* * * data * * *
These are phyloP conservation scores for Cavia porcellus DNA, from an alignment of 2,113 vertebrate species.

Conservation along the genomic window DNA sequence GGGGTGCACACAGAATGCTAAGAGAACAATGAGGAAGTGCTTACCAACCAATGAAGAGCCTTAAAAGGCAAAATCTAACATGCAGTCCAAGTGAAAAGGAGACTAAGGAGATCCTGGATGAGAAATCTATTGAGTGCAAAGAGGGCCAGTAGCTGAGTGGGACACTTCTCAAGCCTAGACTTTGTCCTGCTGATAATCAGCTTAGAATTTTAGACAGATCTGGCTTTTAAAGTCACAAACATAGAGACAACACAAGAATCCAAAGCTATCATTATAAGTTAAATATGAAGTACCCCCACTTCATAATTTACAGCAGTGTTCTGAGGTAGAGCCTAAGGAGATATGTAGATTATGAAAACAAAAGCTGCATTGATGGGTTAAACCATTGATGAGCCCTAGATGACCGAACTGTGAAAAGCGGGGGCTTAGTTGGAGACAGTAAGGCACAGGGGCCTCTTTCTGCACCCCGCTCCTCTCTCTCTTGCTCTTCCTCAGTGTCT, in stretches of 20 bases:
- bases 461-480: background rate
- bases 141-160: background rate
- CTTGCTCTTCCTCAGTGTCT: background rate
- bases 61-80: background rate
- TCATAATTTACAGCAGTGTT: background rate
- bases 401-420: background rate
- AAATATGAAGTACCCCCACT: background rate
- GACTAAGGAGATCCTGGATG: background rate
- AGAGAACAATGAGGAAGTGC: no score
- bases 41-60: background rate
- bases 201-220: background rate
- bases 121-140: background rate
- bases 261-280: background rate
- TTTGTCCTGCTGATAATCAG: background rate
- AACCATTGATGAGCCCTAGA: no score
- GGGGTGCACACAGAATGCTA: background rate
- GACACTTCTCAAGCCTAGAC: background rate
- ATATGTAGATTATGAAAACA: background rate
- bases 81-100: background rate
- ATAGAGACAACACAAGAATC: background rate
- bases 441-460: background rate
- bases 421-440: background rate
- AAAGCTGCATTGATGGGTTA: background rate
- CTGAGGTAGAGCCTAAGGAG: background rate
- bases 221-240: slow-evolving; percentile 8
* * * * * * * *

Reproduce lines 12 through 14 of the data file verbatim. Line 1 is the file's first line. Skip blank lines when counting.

- bases 41-60: background rate
- bases 201-220: background rate
- bases 121-140: background rate